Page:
fifth level on the other side. According to the project managers, there was an 11-day
cycle for building each storey – the floors being preceded by four core walls. In
addition, due to the site constraints, the concrete was being poured and cast in
three phases.

“MEP has also started, and is already reaching third floor,”
says Soudan. “It is the same as it is done in Dubai or the GCC. You remove your formwork immediately,
and the MEP subcontractor starts putting in the pipework – this is the only way
you can do it in three years; if you wait, there is no way you can finish in time.”

He says the lifts will not be installed for at least four months.
“That is fairly typical, because you do not want to have them in too early and be
subjected to wear-and-tear.”

At the time of the site visit, the stone façade was being prepared
and due to be installed.

The Yasmeen Rotana project also called for several construction
techniques and materials that, while in use in other parts of the region, were used
for the first time in Syria.
Use of C60 (high-strength) concrete for all the vertical elements (columns and beams),
post-tensioning for all the slabs and specific formwork systems from Peri and Meva
designed to speed up construction, for example, are all new in the country.

“These techniques and materials are fairly typical in Dubai, but not in Syria. This is the first project where
high-strength concrete is being used,” Soudan explained. “For the core walls we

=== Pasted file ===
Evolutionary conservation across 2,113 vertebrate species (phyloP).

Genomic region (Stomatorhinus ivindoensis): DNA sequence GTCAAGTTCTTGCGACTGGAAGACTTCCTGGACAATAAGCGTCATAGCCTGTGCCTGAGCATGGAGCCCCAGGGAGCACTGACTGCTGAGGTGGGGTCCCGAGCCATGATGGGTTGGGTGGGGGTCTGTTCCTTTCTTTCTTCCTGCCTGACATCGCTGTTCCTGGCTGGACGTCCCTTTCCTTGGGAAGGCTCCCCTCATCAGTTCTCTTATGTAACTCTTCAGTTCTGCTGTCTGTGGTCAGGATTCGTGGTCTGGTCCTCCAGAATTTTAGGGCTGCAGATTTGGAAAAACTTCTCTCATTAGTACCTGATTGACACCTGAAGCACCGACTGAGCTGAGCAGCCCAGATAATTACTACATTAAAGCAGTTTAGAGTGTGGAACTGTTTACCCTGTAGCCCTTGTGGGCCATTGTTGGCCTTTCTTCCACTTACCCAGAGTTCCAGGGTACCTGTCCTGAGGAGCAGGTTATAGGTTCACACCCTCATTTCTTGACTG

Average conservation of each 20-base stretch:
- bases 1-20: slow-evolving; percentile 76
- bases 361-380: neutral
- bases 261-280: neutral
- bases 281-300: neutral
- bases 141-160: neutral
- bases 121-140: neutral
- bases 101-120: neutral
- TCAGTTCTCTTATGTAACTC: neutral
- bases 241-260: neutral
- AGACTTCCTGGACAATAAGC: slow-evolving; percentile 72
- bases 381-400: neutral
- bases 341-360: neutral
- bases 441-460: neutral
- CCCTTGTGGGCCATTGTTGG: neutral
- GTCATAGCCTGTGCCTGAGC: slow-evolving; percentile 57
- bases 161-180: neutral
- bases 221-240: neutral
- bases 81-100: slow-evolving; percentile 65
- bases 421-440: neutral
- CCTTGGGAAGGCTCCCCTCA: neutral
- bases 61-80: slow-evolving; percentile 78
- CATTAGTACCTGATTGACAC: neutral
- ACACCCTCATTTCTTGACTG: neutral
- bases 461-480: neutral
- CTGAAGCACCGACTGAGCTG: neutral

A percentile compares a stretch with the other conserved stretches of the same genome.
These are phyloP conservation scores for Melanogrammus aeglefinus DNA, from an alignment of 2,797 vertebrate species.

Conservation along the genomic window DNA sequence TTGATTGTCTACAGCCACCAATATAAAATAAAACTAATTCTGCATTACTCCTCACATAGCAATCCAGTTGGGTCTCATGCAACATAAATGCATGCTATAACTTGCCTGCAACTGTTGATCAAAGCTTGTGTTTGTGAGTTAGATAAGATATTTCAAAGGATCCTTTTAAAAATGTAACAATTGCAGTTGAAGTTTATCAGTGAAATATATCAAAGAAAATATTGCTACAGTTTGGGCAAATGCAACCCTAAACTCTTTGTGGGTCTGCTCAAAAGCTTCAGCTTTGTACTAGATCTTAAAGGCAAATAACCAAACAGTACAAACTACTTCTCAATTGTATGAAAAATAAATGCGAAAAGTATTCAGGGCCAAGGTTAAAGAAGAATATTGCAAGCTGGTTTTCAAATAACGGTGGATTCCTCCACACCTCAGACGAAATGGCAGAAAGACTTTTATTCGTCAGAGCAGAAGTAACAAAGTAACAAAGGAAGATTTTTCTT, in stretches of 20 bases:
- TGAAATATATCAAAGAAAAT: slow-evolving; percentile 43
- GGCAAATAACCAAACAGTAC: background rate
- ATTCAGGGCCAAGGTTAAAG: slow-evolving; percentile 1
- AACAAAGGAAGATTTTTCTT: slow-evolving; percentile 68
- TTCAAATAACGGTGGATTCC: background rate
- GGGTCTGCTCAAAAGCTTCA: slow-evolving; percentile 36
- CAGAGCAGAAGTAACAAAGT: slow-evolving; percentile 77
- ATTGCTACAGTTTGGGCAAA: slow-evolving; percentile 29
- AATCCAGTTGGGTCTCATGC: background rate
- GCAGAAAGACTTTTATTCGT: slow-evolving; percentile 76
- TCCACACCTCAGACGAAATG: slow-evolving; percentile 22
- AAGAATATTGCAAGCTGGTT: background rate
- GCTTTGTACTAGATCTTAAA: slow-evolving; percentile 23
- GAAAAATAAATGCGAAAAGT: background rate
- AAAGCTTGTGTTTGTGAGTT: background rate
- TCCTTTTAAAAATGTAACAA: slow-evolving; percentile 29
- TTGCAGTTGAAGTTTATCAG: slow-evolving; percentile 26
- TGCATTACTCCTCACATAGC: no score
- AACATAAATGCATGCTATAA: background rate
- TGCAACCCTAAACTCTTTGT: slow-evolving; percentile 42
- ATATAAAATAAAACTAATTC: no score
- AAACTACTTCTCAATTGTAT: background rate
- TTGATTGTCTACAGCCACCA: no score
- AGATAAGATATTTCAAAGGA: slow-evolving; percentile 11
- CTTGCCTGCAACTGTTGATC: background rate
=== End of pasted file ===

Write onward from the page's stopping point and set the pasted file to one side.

are using jumpform, so they are at least three floors ahead of the slabs.”

Perhaps more impressive, however, is the way the boardroom in
basement one is being built.

“We have a very big boardroom in the
basement, which spans 20m. To accommodate this, the designer used 20m-long beams,
(2.5m deep and 4m wide), all post-tensioned, which will be used for the top of the
substructure/bottom of the superstructure. It is almost like big bridge
structures supporting the entire building. We did this so we could change the location
of the columns, as you cannot ideally have columns in the middle of a boardroom.”

Asked about the terrain, and whether this required any special
considerations, Soudan
said it didn’t, though he alluded to the
importance of finishing the substructure quickly before the anchors used for the
shoring exceeded their expiration date.

“The solid material is very strong; it is almost like rock, so
we had no concerns with the foundations. The only issue was having a 28m hole in
the ground. We had to make sure we had built all the basements before the anchors
used for the shoring expired. They only had a lifespan of one to one-and-a-half
years, so we had to finished everything in that time, otherwise there was a chance
the anchors could have pulled out.”